Bias Definition
Bias is as an undue favor, guide or backing prolonged to a person, organization or race or even a controversy towards another. Although bias frequently exists within the cultural context, it can creep into diverse different kinds of academic existence and in literature which includes sexuality, gender, nation, religion, subjects, and preferred life. In other words, it is a single-facet or one-aspect illogical and non-neutral aid of a perspective in favor towards the different facet. Etymologically the word ‘bias’ has been derived from the French word “biais” because of this angle or slant.

Types of Bias
There are diverse kinds of biases. It exists even in the non-literary texts. It will be propaganda, gender-related, age-related, racial discrimination, spiritual discrimination, marginalization and also stereotyping.

Examples of Bias in Literature
Example #1

By what if fed on, and yet, inside a month —

Let me now not suppose on ‘t. Frailty, thy name is woman!

(Hamlet by using William Shakespeare, Act-I, Scene-II)
Although spoken through Hamlet in the play, those strains display biased attitude of the Elizabeth playwrights in the direction of feminine gender. Some critics have interpreted these lines as misogynistic mind-set of Hamlet that he hates women, let alone his mom for her hasty marriage. What he approach is that women are generally frail creature, having no self control. Therefore, it's far a gender bias demonstrated by Hamlet.

Example #2

“The Jew rubbed his hands; and, sitting down on the table, affected to chuckle on the pleasantry of his friend. He was obviously very sick at ease, however.”

(Oliver Twist with the aid of Charles Dickens)

This is an extract from Charles Dickens’ famous novel, Oliver Twist. He has provided the man or woman of Fagin, the Jew. Here Sikes taunt him for his insolence of coming between him and his dog. However, Fagin indicates very humble mindset. The language used by Sikes sincerely indicates stereotyping of the Jews. It accommodates contempt and veiled prejudice that is additionally a kind of bias.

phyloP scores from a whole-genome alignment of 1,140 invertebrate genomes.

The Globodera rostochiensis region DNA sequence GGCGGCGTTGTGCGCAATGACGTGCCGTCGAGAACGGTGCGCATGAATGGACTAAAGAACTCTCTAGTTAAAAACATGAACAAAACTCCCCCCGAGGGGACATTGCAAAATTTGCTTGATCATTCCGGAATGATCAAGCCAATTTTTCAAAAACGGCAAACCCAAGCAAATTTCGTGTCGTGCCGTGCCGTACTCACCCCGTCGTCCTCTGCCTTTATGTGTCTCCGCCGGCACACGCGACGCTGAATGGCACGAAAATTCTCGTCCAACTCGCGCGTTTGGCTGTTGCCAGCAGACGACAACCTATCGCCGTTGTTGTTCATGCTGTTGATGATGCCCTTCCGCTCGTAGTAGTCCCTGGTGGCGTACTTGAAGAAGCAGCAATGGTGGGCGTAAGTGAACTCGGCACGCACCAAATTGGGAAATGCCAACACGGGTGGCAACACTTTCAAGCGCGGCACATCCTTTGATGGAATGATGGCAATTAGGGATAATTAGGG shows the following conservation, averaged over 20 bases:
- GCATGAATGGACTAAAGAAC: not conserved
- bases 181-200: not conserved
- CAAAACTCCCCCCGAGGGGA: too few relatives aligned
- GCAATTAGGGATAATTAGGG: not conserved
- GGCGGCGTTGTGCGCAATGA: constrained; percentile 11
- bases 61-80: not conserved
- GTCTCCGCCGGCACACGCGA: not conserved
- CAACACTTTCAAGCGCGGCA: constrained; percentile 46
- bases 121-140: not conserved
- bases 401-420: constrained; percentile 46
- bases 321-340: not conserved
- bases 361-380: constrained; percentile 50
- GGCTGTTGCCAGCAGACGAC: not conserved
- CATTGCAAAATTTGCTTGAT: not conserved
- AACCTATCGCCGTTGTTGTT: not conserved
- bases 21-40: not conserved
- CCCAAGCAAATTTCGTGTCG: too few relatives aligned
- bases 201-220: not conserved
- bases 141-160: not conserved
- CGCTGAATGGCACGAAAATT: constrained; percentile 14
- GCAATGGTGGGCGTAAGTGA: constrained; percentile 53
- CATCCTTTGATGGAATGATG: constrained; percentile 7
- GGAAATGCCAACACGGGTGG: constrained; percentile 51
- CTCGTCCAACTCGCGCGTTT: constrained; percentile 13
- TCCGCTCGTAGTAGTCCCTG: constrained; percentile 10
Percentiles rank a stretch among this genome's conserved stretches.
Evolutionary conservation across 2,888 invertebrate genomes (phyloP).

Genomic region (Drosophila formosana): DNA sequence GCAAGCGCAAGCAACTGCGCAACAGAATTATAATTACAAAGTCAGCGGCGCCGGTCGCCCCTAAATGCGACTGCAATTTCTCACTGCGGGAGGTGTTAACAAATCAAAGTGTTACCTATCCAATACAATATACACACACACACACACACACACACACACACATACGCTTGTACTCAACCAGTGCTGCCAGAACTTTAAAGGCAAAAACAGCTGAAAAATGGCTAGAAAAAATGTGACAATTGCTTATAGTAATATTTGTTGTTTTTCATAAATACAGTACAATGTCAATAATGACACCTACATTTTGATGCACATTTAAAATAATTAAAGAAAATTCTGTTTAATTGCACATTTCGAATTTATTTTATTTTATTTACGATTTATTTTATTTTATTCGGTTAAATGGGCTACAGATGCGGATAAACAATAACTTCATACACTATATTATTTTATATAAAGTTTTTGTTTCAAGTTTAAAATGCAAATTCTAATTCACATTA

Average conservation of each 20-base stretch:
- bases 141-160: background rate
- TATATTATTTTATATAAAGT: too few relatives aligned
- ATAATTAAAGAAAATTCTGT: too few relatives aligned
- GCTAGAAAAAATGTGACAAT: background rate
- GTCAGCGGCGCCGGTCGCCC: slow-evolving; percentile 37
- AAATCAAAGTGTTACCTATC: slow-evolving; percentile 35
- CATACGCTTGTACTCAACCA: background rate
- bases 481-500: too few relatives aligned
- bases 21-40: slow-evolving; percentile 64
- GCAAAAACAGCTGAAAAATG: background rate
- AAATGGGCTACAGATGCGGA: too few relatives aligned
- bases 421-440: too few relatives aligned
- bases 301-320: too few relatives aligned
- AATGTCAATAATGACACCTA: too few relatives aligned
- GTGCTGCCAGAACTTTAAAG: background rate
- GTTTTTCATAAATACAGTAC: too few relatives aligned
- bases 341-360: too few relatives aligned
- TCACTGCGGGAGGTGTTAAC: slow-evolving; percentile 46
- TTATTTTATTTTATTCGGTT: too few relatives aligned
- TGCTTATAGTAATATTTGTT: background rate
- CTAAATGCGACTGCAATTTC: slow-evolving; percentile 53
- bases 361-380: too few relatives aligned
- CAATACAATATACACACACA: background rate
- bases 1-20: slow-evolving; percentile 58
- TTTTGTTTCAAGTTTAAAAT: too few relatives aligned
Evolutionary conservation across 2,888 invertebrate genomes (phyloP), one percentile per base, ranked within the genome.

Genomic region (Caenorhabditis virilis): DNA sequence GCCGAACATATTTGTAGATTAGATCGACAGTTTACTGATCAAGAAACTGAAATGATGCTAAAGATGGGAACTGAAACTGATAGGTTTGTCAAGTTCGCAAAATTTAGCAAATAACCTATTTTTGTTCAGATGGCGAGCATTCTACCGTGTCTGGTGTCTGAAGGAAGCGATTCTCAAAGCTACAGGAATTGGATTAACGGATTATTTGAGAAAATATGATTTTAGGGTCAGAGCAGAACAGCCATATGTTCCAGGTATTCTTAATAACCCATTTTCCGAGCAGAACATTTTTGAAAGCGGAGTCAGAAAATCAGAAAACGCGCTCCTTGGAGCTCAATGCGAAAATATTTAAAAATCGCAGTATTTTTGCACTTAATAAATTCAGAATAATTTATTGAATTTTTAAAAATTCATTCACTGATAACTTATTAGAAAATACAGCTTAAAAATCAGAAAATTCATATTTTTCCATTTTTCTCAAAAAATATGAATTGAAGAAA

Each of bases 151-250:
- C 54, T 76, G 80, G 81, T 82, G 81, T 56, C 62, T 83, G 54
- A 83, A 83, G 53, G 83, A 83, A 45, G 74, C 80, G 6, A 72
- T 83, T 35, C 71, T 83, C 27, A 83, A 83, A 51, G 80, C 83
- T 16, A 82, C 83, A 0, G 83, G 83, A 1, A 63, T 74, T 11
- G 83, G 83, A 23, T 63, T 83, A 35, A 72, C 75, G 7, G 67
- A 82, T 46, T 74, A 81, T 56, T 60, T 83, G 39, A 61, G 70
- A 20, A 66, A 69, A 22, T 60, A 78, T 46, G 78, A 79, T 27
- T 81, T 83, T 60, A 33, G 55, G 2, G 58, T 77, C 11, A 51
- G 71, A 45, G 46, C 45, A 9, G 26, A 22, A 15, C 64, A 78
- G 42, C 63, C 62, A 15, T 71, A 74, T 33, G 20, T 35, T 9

Example #3

Has she,” requested the Doctor, with a smile, “has she been associating of overdue with a circle of pseudo-intellectual girls–super-spiritual superior beings? My wife has been telling me approximately them.”

“That’s the trouble,” broke in Mr. Pontellier, “she hasn’t been associating with anyone. She has abandoned her Tuesdays at home, has thrown over all her acquaintances, and is going tramping about by means of herself, moping inside the street-cars, moving into after dark. I let you know she’s peculiar. I don’t like it; I experience a little involved over it.”

(The Awakening by Kate Chopin)

The medical doctor is truly in opposition to ladies and assumes that modern women have impacted the thoughts of Mrs. Pontellier. Mr. Pontellier is describing how his wife, Edna Pontellier has acted in a extraordinary manner than a woman having youngsters and a husband have to behave. However, the medical doctor’s views reflect his gender bias. Leonce has also verified these comments of a health practitioner. This suggests that each the guys are biased against the simplest lady in the story, Edna Pontellier.

Example #4

Mark you this, Bassanio,
The devil can cite Scripture for his purpose.
An evil soul generating holy witness
Is like a villain with a smiling cheek,
A goodly apple rotten at the heart.

(The Merchant of Venice, Act-I, Scene-III with the aid of William Shakespeare)

Antonio, a person in the Merchant of Venice speaks these words approximately Shylock, the Jew. He is regarding him in relatively scornful terms to illustrate that the Jew is an evil incarnate. These lines are essential as Antonio and Bassanio show bias in opposition to Shylock or the whole Jewish community. He is being referred to as a wicked person due to his career and as though he's on the satan’s facet.

Example #5

“Even now, now, very now, an old black ram
Is tupping your white ewe. Arise, arise!
Awake the snorting residents with the bell,
Or else the devil will make a grandsire of you.
Arise, I say!”

(Othello Act-1. Scene-I, by way of William Shakespeare)

These lines from Othello indicates how Iago uses bias to make Barbantio and different senators turn in opposition to Othello. He phrases him an “vintage black ram” that's a racist term. He is using a racial slur in opposition to Othello to make humans hate him.

Bias Meaning and Function
Bias in literature is used to implicitly send a message to the readers approximately unique prejudice in opposition to a community, faith, sect or race. It is used to make people aware about sure defects in human beings. It is also used to make humans suppose in a different way than they commonly do. In fact, bias is used to create prejudice, main to hatred and war-mongering. It is also called “othering” of the human beings unique from us.
Bathos Bildungsroman